9. The apparatus of claim 1 including drain means disposed in said housing means from a point in said passageway means adjacent to the outer periphery of said primary seal to a place having a pressure lower than the pressure within said chamber whereby oil which leaks by said primary seal will pass into said drain means.
10. The apparatus of claim 9 wherein said place is outside of said housing.
11. The apparatus of claim 10 wherein said place is at ambient pressure.
12. The apparatus of claim 11 wherein said place is the outside of said housing.
13. The apparatus of claim 4 wherein said first, second, third and fourth electrical connectors are threadably attached to said respective conductive elements.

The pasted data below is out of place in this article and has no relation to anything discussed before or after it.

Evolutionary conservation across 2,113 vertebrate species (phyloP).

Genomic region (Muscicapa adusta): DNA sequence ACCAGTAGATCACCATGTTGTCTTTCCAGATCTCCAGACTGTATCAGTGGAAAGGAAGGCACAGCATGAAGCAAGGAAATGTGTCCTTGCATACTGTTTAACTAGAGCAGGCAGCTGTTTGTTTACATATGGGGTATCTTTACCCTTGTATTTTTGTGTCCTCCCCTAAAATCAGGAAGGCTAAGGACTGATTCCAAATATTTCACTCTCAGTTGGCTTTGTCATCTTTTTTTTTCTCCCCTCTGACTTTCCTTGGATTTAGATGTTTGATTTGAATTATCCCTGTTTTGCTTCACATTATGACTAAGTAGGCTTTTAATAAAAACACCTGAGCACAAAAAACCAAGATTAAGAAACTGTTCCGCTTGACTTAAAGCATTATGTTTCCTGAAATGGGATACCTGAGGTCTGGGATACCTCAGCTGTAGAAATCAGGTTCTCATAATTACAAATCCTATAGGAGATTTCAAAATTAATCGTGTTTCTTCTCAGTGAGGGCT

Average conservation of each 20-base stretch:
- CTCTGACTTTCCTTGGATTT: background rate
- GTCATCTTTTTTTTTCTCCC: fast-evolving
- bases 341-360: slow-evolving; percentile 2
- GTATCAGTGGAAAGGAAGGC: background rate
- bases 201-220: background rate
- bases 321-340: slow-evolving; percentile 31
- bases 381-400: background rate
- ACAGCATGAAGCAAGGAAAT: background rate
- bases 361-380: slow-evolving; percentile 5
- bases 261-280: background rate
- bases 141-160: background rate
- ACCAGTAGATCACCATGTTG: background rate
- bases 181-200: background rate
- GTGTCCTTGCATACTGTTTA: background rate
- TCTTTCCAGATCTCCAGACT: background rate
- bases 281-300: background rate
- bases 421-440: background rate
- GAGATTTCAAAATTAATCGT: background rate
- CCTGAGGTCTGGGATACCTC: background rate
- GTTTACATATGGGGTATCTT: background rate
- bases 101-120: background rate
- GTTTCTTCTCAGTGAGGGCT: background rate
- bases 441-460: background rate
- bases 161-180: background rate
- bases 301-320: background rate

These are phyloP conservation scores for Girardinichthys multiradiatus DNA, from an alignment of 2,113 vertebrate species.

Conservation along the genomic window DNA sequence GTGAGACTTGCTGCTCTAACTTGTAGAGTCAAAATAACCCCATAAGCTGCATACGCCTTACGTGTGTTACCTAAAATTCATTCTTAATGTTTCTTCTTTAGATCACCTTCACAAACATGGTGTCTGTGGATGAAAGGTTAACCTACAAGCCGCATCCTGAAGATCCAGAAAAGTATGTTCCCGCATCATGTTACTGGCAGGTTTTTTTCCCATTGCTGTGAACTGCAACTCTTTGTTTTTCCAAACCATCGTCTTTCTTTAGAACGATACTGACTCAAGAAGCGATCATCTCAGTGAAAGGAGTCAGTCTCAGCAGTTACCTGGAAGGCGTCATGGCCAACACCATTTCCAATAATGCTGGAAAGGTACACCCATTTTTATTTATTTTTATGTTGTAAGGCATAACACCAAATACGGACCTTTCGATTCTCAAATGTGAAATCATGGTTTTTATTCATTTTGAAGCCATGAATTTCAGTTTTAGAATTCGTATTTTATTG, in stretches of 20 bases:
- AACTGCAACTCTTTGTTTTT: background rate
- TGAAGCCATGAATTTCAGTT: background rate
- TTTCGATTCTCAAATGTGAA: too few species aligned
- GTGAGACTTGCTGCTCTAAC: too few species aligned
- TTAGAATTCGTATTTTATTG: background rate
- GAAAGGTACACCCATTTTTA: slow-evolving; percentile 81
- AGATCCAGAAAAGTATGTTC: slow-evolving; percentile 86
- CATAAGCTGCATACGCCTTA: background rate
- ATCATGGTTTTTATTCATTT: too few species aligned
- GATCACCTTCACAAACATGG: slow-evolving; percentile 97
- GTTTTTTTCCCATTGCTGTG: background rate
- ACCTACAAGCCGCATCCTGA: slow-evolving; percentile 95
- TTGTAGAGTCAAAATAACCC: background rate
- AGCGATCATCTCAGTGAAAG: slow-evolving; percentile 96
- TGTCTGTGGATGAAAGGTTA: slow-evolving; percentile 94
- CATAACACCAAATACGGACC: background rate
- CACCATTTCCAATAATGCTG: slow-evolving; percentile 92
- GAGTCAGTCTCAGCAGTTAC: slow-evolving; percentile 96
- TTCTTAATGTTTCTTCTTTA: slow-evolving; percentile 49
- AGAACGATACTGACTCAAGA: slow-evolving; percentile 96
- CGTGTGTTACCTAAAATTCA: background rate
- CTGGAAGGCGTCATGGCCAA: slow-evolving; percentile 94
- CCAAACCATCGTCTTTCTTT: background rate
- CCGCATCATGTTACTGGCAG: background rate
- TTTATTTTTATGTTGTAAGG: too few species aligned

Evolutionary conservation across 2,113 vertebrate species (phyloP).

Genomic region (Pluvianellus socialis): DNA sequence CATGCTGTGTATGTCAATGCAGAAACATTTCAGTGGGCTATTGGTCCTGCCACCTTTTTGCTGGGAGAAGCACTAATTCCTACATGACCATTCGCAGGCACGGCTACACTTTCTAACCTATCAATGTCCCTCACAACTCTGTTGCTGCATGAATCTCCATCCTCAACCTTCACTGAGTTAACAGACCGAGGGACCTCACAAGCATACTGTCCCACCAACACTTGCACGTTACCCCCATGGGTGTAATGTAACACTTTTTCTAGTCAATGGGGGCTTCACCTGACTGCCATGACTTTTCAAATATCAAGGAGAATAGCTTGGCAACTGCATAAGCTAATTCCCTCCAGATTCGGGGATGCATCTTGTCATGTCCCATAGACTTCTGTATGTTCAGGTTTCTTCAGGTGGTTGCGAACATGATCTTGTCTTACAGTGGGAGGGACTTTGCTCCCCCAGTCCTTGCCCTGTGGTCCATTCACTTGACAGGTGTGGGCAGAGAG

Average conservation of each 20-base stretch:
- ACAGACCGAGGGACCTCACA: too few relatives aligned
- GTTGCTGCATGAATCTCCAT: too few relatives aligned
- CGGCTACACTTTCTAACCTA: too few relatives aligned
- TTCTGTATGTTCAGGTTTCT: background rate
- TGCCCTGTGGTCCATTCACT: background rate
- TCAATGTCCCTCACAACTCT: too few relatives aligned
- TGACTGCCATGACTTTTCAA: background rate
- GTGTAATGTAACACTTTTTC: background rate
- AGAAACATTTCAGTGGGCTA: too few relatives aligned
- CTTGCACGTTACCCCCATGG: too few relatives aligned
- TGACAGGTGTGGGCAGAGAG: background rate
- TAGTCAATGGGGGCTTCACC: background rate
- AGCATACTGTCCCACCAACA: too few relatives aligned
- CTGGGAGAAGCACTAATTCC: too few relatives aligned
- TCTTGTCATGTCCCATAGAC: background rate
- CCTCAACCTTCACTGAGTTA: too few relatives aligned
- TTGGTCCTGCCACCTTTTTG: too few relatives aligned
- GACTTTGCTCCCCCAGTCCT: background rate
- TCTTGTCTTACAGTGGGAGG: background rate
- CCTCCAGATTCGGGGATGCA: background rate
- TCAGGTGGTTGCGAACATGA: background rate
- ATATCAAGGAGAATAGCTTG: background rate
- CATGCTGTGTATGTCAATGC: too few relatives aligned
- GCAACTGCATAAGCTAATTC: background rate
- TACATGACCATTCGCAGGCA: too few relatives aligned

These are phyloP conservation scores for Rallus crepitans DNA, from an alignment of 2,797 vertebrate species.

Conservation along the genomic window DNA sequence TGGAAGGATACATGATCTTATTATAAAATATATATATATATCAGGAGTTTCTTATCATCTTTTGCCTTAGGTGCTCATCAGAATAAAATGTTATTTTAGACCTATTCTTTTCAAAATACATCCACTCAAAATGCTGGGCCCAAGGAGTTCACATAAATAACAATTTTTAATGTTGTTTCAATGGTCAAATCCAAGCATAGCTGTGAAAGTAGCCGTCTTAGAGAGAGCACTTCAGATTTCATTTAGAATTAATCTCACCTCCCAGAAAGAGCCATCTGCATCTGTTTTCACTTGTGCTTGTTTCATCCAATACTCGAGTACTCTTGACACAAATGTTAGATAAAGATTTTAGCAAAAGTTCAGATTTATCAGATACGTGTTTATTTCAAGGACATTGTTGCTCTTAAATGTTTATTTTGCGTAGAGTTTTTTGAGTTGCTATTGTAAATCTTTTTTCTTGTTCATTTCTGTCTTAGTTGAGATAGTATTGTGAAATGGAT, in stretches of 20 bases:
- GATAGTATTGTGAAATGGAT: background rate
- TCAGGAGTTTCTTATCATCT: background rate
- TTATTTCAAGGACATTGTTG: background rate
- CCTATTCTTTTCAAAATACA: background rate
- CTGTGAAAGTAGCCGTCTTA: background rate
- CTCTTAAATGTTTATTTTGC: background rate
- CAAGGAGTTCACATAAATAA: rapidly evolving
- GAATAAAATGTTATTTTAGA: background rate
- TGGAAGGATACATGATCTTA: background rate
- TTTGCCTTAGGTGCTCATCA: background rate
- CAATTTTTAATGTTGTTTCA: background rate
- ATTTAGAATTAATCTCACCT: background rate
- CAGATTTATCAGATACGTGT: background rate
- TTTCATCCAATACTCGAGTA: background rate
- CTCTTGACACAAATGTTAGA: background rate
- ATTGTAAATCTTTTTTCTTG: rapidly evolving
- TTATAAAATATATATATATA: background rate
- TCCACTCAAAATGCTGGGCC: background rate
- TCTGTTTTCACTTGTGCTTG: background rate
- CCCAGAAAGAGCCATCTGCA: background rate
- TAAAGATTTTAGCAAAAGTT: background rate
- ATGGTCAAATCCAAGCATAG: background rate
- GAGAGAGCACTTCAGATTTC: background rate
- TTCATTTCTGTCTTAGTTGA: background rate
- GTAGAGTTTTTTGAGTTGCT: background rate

14. The apparatus of claim 13 wherein said first and second conductive elements are constructed of an electrically conductive material.
15. The apparatus of claim 1 wherein said electrical conductor means includes a pair of spring clip connectors in engagement with respective ones of said conductive detector members.
16. A metal detection apparatus cooperative with a flowing course of non-conductive fluid having metal particles therein on the occasion of a part failure, comprising:
a housing having a chamber therein;
connective means for permitting the flow of non-conductive fluid from a source through said chamber;
detection means for detecting metal particles;
means within said chamber for removably positioning said detection means generally transversely to the fluid flow through said chamber;
said detection means including a non-conductive plate member;